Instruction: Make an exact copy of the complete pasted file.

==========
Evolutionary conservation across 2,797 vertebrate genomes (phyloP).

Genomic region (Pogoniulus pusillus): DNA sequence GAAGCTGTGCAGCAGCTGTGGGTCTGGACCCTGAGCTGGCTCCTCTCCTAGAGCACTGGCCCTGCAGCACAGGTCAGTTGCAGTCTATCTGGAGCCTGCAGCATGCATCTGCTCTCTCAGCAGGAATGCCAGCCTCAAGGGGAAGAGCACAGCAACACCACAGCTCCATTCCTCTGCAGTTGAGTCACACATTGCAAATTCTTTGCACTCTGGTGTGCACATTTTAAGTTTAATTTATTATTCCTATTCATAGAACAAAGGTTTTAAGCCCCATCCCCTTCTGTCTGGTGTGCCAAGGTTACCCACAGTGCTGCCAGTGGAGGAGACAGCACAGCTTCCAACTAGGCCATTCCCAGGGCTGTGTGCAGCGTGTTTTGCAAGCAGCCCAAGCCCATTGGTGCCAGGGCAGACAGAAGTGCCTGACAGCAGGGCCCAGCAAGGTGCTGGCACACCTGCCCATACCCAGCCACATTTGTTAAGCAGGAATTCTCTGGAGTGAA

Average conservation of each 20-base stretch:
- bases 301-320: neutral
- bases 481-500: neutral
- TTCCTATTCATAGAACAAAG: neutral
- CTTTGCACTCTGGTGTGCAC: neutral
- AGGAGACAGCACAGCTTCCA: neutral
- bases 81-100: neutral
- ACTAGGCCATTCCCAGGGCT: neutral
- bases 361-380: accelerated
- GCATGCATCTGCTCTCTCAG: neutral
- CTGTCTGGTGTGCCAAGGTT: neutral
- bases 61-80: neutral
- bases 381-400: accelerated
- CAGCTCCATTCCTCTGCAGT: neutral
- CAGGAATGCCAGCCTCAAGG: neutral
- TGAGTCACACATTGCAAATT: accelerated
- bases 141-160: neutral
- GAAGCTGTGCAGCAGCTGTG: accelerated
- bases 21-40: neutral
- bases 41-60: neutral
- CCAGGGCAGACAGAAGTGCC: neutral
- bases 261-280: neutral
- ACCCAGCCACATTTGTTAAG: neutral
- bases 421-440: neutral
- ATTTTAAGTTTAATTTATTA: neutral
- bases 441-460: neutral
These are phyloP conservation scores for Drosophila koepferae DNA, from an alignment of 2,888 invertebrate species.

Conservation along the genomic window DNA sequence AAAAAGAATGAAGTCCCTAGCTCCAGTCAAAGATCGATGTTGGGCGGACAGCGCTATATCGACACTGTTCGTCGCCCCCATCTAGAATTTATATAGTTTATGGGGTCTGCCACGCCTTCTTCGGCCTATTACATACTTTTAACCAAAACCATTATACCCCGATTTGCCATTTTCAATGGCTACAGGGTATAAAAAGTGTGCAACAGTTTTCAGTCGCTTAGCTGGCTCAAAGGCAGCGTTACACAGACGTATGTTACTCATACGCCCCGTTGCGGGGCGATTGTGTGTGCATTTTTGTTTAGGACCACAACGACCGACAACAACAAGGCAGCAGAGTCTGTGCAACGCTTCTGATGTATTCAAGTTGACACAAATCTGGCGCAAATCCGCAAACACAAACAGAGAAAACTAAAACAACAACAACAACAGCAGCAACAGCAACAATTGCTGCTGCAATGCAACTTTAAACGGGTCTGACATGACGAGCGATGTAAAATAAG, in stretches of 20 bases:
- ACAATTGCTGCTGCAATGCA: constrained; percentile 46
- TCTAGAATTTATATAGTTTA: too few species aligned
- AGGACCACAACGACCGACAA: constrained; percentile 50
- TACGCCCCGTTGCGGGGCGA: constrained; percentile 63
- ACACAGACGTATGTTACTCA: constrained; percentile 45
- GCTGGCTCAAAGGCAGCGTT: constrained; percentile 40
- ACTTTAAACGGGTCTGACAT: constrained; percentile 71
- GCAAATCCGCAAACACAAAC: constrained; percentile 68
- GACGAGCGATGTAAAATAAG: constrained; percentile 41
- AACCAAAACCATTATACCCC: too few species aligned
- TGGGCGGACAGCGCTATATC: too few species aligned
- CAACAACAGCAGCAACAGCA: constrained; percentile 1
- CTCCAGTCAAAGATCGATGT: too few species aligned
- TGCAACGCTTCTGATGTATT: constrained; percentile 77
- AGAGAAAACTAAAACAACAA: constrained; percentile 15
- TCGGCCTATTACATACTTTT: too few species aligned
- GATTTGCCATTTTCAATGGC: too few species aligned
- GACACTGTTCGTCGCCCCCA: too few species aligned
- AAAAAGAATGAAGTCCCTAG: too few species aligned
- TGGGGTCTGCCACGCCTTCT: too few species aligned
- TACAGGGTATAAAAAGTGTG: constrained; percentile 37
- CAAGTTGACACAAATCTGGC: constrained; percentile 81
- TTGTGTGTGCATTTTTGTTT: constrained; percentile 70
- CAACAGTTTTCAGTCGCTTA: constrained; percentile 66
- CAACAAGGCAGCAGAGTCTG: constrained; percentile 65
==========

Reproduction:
Evolutionary conservation across 2,797 vertebrate genomes (phyloP).

Genomic region (Pogoniulus pusillus): DNA sequence GAAGCTGTGCAGCAGCTGTGGGTCTGGACCCTGAGCTGGCTCCTCTCCTAGAGCACTGGCCCTGCAGCACAGGTCAGTTGCAGTCTATCTGGAGCCTGCAGCATGCATCTGCTCTCTCAGCAGGAATGCCAGCCTCAAGGGGAAGAGCACAGCAACACCACAGCTCCATTCCTCTGCAGTTGAGTCACACATTGCAAATTCTTTGCACTCTGGTGTGCACATTTTAAGTTTAATTTATTATTCCTATTCATAGAACAAAGGTTTTAAGCCCCATCCCCTTCTGTCTGGTGTGCCAAGGTTACCCACAGTGCTGCCAGTGGAGGAGACAGCACAGCTTCCAACTAGGCCATTCCCAGGGCTGTGTGCAGCGTGTTTTGCAAGCAGCCCAAGCCCATTGGTGCCAGGGCAGACAGAAGTGCCTGACAGCAGGGCCCAGCAAGGTGCTGGCACACCTGCCCATACCCAGCCACATTTGTTAAGCAGGAATTCTCTGGAGTGAA

Average conservation of each 20-base stretch:
- bases 301-320: neutral
- bases 481-500: neutral
- TTCCTATTCATAGAACAAAG: neutral
- CTTTGCACTCTGGTGTGCAC: neutral
- AGGAGACAGCACAGCTTCCA: neutral
- bases 81-100: neutral
- ACTAGGCCATTCCCAGGGCT: neutral
- bases 361-380: accelerated
- GCATGCATCTGCTCTCTCAG: neutral
- CTGTCTGGTGTGCCAAGGTT: neutral
- bases 61-80: neutral
- bases 381-400: accelerated
- CAGCTCCATTCCTCTGCAGT: neutral
- CAGGAATGCCAGCCTCAAGG: neutral
- TGAGTCACACATTGCAAATT: accelerated
- bases 141-160: neutral
- GAAGCTGTGCAGCAGCTGTG: accelerated
- bases 21-40: neutral
- bases 41-60: neutral
- CCAGGGCAGACAGAAGTGCC: neutral
- bases 261-280: neutral
- ACCCAGCCACATTTGTTAAG: neutral
- bases 421-440: neutral
- ATTTTAAGTTTAATTTATTA: neutral
- bases 441-460: neutral
These are phyloP conservation scores for Drosophila koepferae DNA, from an alignment of 2,888 invertebrate species.

Conservation along the genomic window DNA sequence AAAAAGAATGAAGTCCCTAGCTCCAGTCAAAGATCGATGTTGGGCGGACAGCGCTATATCGACACTGTTCGTCGCCCCCATCTAGAATTTATATAGTTTATGGGGTCTGCCACGCCTTCTTCGGCCTATTACATACTTTTAACCAAAACCATTATACCCCGATTTGCCATTTTCAATGGCTACAGGGTATAAAAAGTGTGCAACAGTTTTCAGTCGCTTAGCTGGCTCAAAGGCAGCGTTACACAGACGTATGTTACTCATACGCCCCGTTGCGGGGCGATTGTGTGTGCATTTTTGTTTAGGACCACAACGACCGACAACAACAAGGCAGCAGAGTCTGTGCAACGCTTCTGATGTATTCAAGTTGACACAAATCTGGCGCAAATCCGCAAACACAAACAGAGAAAACTAAAACAACAACAACAACAGCAGCAACAGCAACAATTGCTGCTGCAATGCAACTTTAAACGGGTCTGACATGACGAGCGATGTAAAATAAG, in stretches of 20 bases:
- ACAATTGCTGCTGCAATGCA: constrained; percentile 46
- TCTAGAATTTATATAGTTTA: too few species aligned
- AGGACCACAACGACCGACAA: constrained; percentile 50
- TACGCCCCGTTGCGGGGCGA: constrained; percentile 63
- ACACAGACGTATGTTACTCA: constrained; percentile 45
- GCTGGCTCAAAGGCAGCGTT: constrained; percentile 40
- ACTTTAAACGGGTCTGACAT: constrained; percentile 71
- GCAAATCCGCAAACACAAAC: constrained; percentile 68
- GACGAGCGATGTAAAATAAG: constrained; percentile 41
- AACCAAAACCATTATACCCC: too few species aligned
- TGGGCGGACAGCGCTATATC: too few species aligned
- CAACAACAGCAGCAACAGCA: constrained; percentile 1
- CTCCAGTCAAAGATCGATGT: too few species aligned
- TGCAACGCTTCTGATGTATT: constrained; percentile 77
- AGAGAAAACTAAAACAACAA: constrained; percentile 15
- TCGGCCTATTACATACTTTT: too few species aligned
- GATTTGCCATTTTCAATGGC: too few species aligned
- GACACTGTTCGTCGCCCCCA: too few species aligned
- AAAAAGAATGAAGTCCCTAG: too few species aligned
- TGGGGTCTGCCACGCCTTCT: too few species aligned
- TACAGGGTATAAAAAGTGTG: constrained; percentile 37
- CAAGTTGACACAAATCTGGC: constrained; percentile 81
- TTGTGTGTGCATTTTTGTTT: constrained; percentile 70
- CAACAGTTTTCAGTCGCTTA: constrained; percentile 66
- CAACAAGGCAGCAGAGTCTG: constrained; percentile 65